#10 – T'Pol – Star Trek: Enterprise Jolene Blalock - 'T'Pol': Discusses how the makeup required for her character helped her to lose herself and create the character. Malene Arpe – Pop Culture Writer for The Toronto Star: Describes T'Pol's character as someone who is very by-the-books, but who is also very good at taking decontamination showers. Joe O'Brien - Columnist for Rue Morgue: Discusses how Vulcans are not emotionless characters, but instead characters who suppress their emotions.
#9 – Samantha Carter – Stargate SG-1
Amanda Tapping - 'Samantha Carter': Discusses how she came into her own with the character, and how the character changed her, and she changed the character. Also how she's never be made in the 'sexy space babe.'
#8 – Captain Janeway – Star Trek: Voyager
Joe O'Brien - Columnist for Rue Morgue: Talks about how they never really used the character's background in the sciences.
Nalo Hopkinson - Author/Playwright: Discusses how she's a part of the new generation of starship captains who are intellectuals who love to live in the worlds they study about.
#7 – Wilma Deering – Buck Rogers
Joe O'Brien - Columnist for Rue Morgue: Discusses the opening titles of Buck Rogers in "god-awful disco gear." Also talks about how she was one of the early incarnations of the sci-fi women who weren't just getting the coffee.
#6 –Aeyrn Sun – Farscape
Claudia Black - 'Aeryn Sun': Discusses how she tries to not second-guess how people are going to react to her character. Also talks about the ability of sci-fi to look forward and to create things.
#5 – Dana Scully – The X-Files
Malene Arpe – Pop Culture Writer for The Toronto Star: Discusses how she's not just decorative, but is the rational, restrained part of the show.
Nalo Hopkinson - Author/Playwright: Talks about how she brings the reality to the series.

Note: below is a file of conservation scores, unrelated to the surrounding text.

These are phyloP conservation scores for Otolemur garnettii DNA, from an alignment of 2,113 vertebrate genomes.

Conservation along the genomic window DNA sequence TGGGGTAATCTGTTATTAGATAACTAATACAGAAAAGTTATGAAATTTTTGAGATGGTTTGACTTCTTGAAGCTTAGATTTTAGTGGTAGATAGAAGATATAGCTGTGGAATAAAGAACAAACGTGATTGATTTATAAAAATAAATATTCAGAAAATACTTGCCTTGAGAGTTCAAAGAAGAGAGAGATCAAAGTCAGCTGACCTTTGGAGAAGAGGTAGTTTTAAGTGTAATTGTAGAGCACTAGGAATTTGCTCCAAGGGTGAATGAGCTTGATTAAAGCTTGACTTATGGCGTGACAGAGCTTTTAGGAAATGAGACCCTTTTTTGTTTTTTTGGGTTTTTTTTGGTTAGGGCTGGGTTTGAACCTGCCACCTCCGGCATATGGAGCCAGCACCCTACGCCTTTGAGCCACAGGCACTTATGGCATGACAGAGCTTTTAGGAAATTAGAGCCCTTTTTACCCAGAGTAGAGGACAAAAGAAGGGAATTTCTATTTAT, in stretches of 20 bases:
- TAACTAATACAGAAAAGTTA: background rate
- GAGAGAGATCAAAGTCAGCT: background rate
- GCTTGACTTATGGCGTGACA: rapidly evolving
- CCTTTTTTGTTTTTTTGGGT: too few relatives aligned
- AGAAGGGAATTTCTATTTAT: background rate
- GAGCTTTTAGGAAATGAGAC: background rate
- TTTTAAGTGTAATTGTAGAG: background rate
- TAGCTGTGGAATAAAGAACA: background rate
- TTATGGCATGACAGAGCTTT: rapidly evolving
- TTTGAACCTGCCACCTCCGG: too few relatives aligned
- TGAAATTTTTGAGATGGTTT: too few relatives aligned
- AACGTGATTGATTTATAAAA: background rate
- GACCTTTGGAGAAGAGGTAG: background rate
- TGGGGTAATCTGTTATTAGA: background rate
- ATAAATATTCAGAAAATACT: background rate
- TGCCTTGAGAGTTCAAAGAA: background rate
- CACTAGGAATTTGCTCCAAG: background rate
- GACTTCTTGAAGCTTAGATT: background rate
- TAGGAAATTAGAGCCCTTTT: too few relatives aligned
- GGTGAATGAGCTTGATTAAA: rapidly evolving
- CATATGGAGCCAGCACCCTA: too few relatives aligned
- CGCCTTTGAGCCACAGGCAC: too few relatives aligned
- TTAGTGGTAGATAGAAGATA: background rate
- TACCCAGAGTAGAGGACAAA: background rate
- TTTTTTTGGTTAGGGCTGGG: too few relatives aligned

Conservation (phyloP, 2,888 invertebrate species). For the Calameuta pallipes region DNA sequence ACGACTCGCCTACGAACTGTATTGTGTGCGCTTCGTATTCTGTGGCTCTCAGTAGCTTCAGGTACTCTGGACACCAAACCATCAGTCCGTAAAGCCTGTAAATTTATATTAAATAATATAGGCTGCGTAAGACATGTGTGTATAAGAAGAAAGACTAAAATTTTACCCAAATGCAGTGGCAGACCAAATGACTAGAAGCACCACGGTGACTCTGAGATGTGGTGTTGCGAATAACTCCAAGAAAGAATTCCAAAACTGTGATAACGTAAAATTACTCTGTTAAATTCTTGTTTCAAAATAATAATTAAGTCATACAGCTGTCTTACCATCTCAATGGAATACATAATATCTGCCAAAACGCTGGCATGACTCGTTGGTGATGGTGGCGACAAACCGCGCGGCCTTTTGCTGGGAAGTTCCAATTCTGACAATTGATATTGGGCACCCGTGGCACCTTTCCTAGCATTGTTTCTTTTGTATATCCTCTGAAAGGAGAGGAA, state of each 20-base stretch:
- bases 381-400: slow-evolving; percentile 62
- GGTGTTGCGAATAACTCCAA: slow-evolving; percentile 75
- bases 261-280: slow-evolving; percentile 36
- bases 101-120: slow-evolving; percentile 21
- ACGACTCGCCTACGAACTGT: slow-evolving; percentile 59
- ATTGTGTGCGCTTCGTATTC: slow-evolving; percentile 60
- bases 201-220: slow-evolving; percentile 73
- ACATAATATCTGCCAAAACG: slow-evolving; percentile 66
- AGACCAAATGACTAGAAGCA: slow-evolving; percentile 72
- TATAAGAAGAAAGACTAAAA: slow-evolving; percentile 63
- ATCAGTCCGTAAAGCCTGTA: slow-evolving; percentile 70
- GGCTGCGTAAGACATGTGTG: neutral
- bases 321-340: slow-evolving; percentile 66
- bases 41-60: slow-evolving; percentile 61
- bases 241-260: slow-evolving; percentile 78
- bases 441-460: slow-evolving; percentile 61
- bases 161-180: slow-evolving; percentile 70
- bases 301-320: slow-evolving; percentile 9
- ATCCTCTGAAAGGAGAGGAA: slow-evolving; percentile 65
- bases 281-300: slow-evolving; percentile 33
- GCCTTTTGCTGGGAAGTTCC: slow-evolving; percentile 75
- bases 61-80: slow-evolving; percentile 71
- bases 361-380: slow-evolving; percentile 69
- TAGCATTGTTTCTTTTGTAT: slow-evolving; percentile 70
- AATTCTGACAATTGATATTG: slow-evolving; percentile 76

Gillian Anderson - 'Dana Scully': Describes how much she learned from working on the series and it's value to her.
#4 – Lieutenant Uhura – Star Trek: The Original Series
Joe O'Brien - Columnist for Rue Morgue: Describes how historically important the character was, being not only a woman who was an officer, but a black woman officer in 1966.
Nichelle Nichols - 'Uhura': Talks about how influential her character and the show were, showing people of minorities that they could reach higher than they'd previously been told.
Dr. Mae Jemison - Astronaut – STS-47/Endeavour: Reminisces about how she met and befriended Nichelle Nichols.
Nichelle Nichols - 'Uhura': Discusses how she spent a year working with NASA to recruit women and minorities into the space progam.
#3 – Starbuck – Battlestar Galactica (2003)
Joe O'Brien - Columnist for Rue Morgue: Discusses how the new take on the character represents everything that was changed to create the new series.
Malene Arpe – Pop Culture Writer for The Toronto Star: Describers her as a fantastic female character on the first show which has absolutely no gender discrimination.
Katee Sackhoff - 'Kara 'Starbuck' Thrace': Talks about how her character is still very much in the same place she was in the mini-series, even though she tries to change.
#2 – Buffy – Buffy the Vampire Slayer
James Marsters - 'Spike': Theorizes that the entire show is simply about a young girl trying to become a young woman.
Michelle Trachtenberg -'Dawn Summers: Talks about how the show is about empowerment.
Malene Arpe – Pop Culture Writer for The Toronto Star: Discusses Buffy's role as the reluctant hero, who is called to fight evil while really only wanting a normal life.
#1 – Xena – Xena: Warrior Princess
Malene Arpe – Pop Culture Writer for The Toronto Star: Calls Xena a blend of comedy, kitsch, drama, action, and a popular Hallowe'en costume.
Nalo Hopkinson - Author/Playwright: Discusses how the genre lends itself to strong, female characters, almost by accident.